I’ve got a few reviews out about Aliette de Bodard’s work already (like Fireheart Tiger, or Seven of Infinities), so is it any surprise that I wanted to read Red Scholar’s Wake? I was very excited to get approved for the ARC. I buddy-read it with my friend Tessa and I was so glad to have someone to scream to about it. Thanks to Netgalley and Orion Publishing for giving me a free copy in exchange for an honest review.Continue reading…
This book had been on my TBR for years – I believe since I was on tumblr and it was in one of those “read more queer books” rec lists. So… at least 4-5 years. I’d never gotten around to it, and I can’t even remember when/how I got it since it’s pretty hard to get indie books in paper here normally… But I made it part of my “read mermaid books for Mermay” self challenge. Granted, I read like 3 mermaid books and I finished 2 in June instead, so the experiment itself was a failure, but I still made a dent in my pile so… no complaints.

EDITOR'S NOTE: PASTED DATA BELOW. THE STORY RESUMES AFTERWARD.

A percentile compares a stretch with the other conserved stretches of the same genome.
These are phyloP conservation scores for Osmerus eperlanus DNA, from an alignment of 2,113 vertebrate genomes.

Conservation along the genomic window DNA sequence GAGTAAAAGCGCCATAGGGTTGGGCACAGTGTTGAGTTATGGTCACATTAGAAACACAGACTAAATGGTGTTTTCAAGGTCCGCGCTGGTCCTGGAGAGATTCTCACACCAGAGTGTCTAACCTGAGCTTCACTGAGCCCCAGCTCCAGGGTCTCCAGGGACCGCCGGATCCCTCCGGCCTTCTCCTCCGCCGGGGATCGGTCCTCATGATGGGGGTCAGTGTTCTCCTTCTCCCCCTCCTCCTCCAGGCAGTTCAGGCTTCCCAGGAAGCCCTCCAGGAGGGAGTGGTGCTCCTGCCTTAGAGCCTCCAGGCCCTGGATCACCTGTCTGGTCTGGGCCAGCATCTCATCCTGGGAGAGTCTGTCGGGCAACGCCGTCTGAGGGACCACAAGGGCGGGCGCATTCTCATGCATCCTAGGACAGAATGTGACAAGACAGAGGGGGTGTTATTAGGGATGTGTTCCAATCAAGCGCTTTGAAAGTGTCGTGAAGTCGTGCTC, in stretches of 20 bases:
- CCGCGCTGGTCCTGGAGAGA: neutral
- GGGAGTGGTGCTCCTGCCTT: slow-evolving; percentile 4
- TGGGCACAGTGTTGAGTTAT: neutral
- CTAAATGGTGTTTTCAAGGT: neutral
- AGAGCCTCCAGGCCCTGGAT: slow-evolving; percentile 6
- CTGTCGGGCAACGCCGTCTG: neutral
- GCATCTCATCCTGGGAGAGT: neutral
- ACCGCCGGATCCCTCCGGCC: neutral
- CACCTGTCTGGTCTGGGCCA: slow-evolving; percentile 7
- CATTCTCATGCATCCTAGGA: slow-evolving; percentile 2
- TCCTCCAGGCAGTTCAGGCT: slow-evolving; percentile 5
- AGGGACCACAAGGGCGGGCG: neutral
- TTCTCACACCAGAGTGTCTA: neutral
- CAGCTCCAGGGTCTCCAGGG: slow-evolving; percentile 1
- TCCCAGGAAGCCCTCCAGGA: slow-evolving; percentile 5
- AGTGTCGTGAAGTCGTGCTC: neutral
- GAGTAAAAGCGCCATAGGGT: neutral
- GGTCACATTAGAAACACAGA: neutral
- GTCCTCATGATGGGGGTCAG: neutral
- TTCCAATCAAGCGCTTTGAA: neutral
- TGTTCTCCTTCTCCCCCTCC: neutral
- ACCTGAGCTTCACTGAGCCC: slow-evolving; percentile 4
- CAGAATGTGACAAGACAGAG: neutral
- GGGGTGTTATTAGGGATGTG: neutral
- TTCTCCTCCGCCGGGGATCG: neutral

A mermaid’s supernatural beauty serves one purpose: to lure a sailor to his death.
The Massacre is supposed to bring peace to Eriana Kwai. Every year, the island sends its warriors to battle these hostile sea demons. Every year, the warriors fail to return. Desperate for survival, the island must decide on a new strategy. Now, the fate of Eriana Kwai lies in the hands of twenty battle-trained girls and their resistance to a mermaid’s allure.
Eighteen-year-old Meela has already lost her brother to the Massacre, and she has lived with a secret that’s haunted her since childhood. For any hope of survival, she must overcome the demons of her past and become a ruthless mermaid killer.
For the first time, Eriana Kwai’s Massacre warriors are female, and Meela must fight for her people’s freedom on the Pacific Ocean’s deadliest battleground.
TWs for the book (and this review to some extent): child abuse, child death, gore
Someone said horror mermaids? I gotta say it’s a concept I enjoyed since I read Into the Deep by Mira Grant, and so mermaids+horror themes+queer stuff attracts me like bees to honey. This one is more on the YA side but Warner didn’t shy away from depicting some gruesome scenes anyways. It’s a massacre, after all.Continue reading…